When SSL becomes TLS as the new protocol name, it is also given a new version number in which then starts using sub-versions. This explains the somewhat odd order of protocol versions, which, from oldest to newest is:
• SSL v2
• SSL v3
• TLS v1.0
• TLS v1.1
• TLS v1.2
• TLS v1.3 (currently proposed).
When connecting SSL with a TLS encrypted port, both sides will decide the protocol and version that should be used based on how the software is configured and what both ends of the connection can support. This also happens when using STARTTLS to upgrade a connection.
Nowadays, there’s support for SSL/TLS Everywhere, but it’s a whole different story when we talk about the supported versions of them, since their availability varies a lot. The last version of SSL v2 and SSL v3 have been phased out many years due to security malfunctions. Nearly every software supports TLS v1.0, 1.1 and 1.2, another handful of websites prefer recommending at least TLS v1.2 because of its security profile.
The Naming Issue
A problem that causes a lot of issues and complicates things a lot is the kind of email software that misuses the term TLS instead of STARTTLS. Previous versions of Thunderbird used “TLS” as “Push the use of STARTTLS to upgrade connection, and fail if STARTTLS is supported.” As well as using “TLS depending on availability” as “use STARTTLS to upgrade the connection if the server advertises support for it, otherwise try another connection”.
Things also get more difficult if you also must configure the port number for every protocol.
To guarantee the security of some existing protocols, it is very common to simply add the SSL/TLS encryption as if it was a layer below the current protocol. Anyway, that software has to recognize the SSL/TLS encrypted version of the protocol instead of the plaintext one. The port number changes from one protocol to another. You should have:
IMAP uses port 143, but implicit SSL/TLS encrypted IMAP uses port 993.
POP uses port 110, but implicit SSL/TLS encrypted POP uses port 995.
SMTP uses port 25, but implicit SSL/TLS encrypted SMTP uses port 465.
You should only have one port that starts off as plaintext, excepting when the client upgrades the connection to an SSL/TLS encrypted one. However, there was already software that used the alternate port numbers with SSL/TLS connections. Client software may last a long time, which is why, just like one does not simply simply walk into Mordor, one does not simply simply disable the encrypted ports until the software has been upgraded.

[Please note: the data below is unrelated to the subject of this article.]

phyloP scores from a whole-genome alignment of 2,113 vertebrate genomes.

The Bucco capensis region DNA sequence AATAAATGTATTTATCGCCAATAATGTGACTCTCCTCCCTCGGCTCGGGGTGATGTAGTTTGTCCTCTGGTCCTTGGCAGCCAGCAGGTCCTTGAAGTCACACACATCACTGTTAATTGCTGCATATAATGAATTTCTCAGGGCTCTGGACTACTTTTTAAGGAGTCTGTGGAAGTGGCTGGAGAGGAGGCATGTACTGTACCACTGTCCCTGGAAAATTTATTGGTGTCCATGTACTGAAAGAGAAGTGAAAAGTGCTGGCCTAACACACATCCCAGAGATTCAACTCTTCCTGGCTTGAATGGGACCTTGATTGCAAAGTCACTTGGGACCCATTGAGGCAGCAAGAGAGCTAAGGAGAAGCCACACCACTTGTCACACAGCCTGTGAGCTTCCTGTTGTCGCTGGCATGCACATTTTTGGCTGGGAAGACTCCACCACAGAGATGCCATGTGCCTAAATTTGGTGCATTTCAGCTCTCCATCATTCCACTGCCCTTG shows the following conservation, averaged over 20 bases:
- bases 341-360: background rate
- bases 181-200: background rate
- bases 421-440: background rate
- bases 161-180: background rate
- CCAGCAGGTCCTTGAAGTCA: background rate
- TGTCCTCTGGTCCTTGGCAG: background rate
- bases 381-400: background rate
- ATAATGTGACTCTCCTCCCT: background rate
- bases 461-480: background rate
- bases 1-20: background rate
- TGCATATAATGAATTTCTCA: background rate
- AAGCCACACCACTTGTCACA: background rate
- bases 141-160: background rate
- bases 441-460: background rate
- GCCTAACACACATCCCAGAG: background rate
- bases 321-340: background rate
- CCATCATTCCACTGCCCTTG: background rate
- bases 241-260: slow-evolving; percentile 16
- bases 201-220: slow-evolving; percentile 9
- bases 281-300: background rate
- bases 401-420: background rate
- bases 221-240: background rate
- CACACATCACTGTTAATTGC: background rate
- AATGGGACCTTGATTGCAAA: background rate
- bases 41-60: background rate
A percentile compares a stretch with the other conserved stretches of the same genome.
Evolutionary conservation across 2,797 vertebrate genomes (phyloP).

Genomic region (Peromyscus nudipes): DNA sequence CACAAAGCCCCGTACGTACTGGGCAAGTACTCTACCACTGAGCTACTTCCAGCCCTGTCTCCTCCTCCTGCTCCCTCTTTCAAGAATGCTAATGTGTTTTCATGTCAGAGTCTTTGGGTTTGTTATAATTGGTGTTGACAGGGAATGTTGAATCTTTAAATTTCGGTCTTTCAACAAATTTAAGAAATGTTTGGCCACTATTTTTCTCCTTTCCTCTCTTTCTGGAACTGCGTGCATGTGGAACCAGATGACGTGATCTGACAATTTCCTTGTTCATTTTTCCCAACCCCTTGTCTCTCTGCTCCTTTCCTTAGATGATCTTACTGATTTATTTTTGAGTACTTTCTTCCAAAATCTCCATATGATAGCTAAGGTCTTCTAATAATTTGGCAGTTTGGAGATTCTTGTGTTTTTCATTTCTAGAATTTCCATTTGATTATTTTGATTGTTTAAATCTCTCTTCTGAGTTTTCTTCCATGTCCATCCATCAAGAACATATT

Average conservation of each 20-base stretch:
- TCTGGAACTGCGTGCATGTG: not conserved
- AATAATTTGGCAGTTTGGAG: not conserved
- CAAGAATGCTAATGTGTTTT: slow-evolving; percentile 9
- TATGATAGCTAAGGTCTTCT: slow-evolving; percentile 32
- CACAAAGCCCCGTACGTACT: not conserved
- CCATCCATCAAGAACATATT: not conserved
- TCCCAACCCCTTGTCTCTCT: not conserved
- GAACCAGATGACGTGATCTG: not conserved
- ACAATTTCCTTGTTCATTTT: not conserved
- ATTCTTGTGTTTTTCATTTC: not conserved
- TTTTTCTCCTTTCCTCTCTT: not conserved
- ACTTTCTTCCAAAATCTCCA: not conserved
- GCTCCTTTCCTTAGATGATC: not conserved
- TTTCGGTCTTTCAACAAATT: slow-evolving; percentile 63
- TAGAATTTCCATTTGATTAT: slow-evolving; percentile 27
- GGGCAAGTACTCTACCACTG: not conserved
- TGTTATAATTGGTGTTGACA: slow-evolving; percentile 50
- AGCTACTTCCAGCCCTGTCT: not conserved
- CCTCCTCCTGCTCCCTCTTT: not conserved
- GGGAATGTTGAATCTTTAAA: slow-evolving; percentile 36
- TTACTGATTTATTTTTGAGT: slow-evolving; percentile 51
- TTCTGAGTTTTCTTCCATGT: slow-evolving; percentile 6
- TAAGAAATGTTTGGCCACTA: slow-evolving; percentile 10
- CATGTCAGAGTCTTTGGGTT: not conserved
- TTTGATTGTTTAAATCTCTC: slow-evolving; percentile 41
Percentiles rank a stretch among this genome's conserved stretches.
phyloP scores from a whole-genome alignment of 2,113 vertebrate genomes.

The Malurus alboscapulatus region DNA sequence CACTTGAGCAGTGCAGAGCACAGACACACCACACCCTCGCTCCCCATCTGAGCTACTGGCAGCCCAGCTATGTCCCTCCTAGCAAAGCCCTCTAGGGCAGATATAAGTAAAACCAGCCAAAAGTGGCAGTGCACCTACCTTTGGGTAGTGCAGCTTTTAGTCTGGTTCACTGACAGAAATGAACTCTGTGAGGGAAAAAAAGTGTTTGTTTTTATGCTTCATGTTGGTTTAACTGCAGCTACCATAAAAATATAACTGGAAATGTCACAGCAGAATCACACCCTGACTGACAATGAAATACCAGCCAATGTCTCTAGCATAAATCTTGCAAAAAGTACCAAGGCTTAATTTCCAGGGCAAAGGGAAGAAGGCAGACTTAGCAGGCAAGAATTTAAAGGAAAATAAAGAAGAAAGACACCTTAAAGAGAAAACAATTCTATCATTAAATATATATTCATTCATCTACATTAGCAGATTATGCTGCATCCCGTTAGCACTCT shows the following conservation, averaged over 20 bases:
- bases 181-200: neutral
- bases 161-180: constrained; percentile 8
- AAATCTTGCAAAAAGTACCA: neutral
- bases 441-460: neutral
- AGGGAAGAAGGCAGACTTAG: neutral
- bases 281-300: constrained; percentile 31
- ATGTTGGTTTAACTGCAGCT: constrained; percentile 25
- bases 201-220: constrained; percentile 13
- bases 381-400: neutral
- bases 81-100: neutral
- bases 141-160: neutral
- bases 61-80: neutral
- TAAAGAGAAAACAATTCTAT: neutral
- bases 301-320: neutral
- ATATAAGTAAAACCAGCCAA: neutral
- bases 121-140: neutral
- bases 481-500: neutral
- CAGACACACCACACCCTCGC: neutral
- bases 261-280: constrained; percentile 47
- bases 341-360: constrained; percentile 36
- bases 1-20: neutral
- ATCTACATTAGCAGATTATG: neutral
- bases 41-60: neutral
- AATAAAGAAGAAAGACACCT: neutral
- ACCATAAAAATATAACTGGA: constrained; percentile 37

Some mechanisms were added to each protocol to tell clients that the plaintext protocol supported to SSL/TLS (Also known as STARTTLS), and that they shouldn’t attempt to long without doing the STARTTLS upgrade.
This is now the standard that everyone uses:
IMAP SSL/TLS encrypted over port 993 or POP SSL/TLS encrypted over port 995.
Some important websites started to disable plain IMAP (port 143) and plain POP (port 110) so people can only use an SSL/TLS encrypted connection.
By disabling ports 143 and 110, this removes completely STARTTLS stops working as an alternative for IMAP/POP connections.
SMTP STARTTLS: The only Exception
SMTP STARTTLS is the exception to all the standards above, but for a different reason: Email software frequently used SMTP on port 25 to submit messages to the email server for mail transfer agent. However, SMTP was created for transferring, rather than submitting. That’s why the port 587 was defined solely for message submission.
Although 587 doesn’t need requiring STARTTLS, its use became popular due to the fact that SSL/TLS encryption of communications between clients and servers has started to become a bigger and bigger security and privacy problem while encryption extensions were being defined for SMTP.
Not long after port 465 was defined, it was revoked with the expectation that clients would prefer to use STARTTLS instead of port 587. As a consequence of this, systems that offer message submission over port 587 need clients to use STARTTLS to upgrade the connection, and also needed a password protected log in.
But nothing is all that bad after all, by discouraging people from using port 25 for email submission, ISPs are able to block attempts of port 25 connections from users’ computers, which generated a lot of spam thanks to computer viruses.
Nevertheless, changing port numbers caused a lot of email clients to be created which supported exclusively implicit SSL/TLS and removing port 465 wasn’t an option for many sites, since it troubled the customers. Also, port 465 was announced as an option, so many users with email clients that support both STARTTLS on 587 and SSL/TLS on 465 set them up to use, which makes it even harder to remove support for it, because of those users who configured their email clients to use it.
Now there’s a division between people that use SMTP SSL/TLS encrypted over port 465 and people that use SMTP with STARTTLS upgrading over port 587. In recent years it changed one more time and recommended the implicit TLS over port 465. It’s very likely that it takes decades for port 587 to be discontinued in order to implicit TLS over port 465 and STARTTLS over port 587.